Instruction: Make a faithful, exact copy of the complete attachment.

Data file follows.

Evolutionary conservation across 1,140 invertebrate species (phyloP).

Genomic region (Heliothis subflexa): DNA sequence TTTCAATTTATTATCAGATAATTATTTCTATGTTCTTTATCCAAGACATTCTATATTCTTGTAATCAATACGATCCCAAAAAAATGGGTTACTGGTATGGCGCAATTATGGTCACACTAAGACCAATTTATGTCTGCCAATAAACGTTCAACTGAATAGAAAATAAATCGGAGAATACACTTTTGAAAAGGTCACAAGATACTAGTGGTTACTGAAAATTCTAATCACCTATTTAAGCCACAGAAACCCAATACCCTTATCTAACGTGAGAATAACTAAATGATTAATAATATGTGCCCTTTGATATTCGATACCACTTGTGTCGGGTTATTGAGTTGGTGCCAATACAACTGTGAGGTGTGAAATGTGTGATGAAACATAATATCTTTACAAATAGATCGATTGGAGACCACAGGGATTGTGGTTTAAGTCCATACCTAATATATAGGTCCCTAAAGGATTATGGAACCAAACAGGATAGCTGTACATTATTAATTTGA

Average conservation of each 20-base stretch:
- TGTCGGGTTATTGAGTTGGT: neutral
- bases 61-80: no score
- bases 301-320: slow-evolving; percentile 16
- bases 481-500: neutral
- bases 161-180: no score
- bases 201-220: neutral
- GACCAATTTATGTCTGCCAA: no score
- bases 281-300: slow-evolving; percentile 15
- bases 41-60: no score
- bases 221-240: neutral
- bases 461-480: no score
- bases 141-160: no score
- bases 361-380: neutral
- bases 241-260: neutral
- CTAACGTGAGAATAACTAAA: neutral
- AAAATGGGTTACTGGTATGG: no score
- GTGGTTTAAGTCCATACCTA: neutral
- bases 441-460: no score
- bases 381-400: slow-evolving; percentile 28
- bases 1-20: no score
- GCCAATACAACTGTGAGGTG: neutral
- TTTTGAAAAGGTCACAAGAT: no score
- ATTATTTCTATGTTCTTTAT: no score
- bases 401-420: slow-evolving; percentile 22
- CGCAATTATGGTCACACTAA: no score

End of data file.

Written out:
Evolutionary conservation across 1,140 invertebrate species (phyloP).

Genomic region (Heliothis subflexa): DNA sequence TTTCAATTTATTATCAGATAATTATTTCTATGTTCTTTATCCAAGACATTCTATATTCTTGTAATCAATACGATCCCAAAAAAATGGGTTACTGGTATGGCGCAATTATGGTCACACTAAGACCAATTTATGTCTGCCAATAAACGTTCAACTGAATAGAAAATAAATCGGAGAATACACTTTTGAAAAGGTCACAAGATACTAGTGGTTACTGAAAATTCTAATCACCTATTTAAGCCACAGAAACCCAATACCCTTATCTAACGTGAGAATAACTAAATGATTAATAATATGTGCCCTTTGATATTCGATACCACTTGTGTCGGGTTATTGAGTTGGTGCCAATACAACTGTGAGGTGTGAAATGTGTGATGAAACATAATATCTTTACAAATAGATCGATTGGAGACCACAGGGATTGTGGTTTAAGTCCATACCTAATATATAGGTCCCTAAAGGATTATGGAACCAAACAGGATAGCTGTACATTATTAATTTGA

Average conservation of each 20-base stretch:
- TGTCGGGTTATTGAGTTGGT: neutral
- bases 61-80: no score
- bases 301-320: slow-evolving; percentile 16
- bases 481-500: neutral
- bases 161-180: no score
- bases 201-220: neutral
- GACCAATTTATGTCTGCCAA: no score
- bases 281-300: slow-evolving; percentile 15
- bases 41-60: no score
- bases 221-240: neutral
- bases 461-480: no score
- bases 141-160: no score
- bases 361-380: neutral
- bases 241-260: neutral
- CTAACGTGAGAATAACTAAA: neutral
- AAAATGGGTTACTGGTATGG: no score
- GTGGTTTAAGTCCATACCTA: neutral
- bases 441-460: no score
- bases 381-400: slow-evolving; percentile 28
- bases 1-20: no score
- GCCAATACAACTGTGAGGTG: neutral
- TTTTGAAAAGGTCACAAGAT: no score
- ATTATTTCTATGTTCTTTAT: no score
- bases 401-420: slow-evolving; percentile 22
- CGCAATTATGGTCACACTAA: no score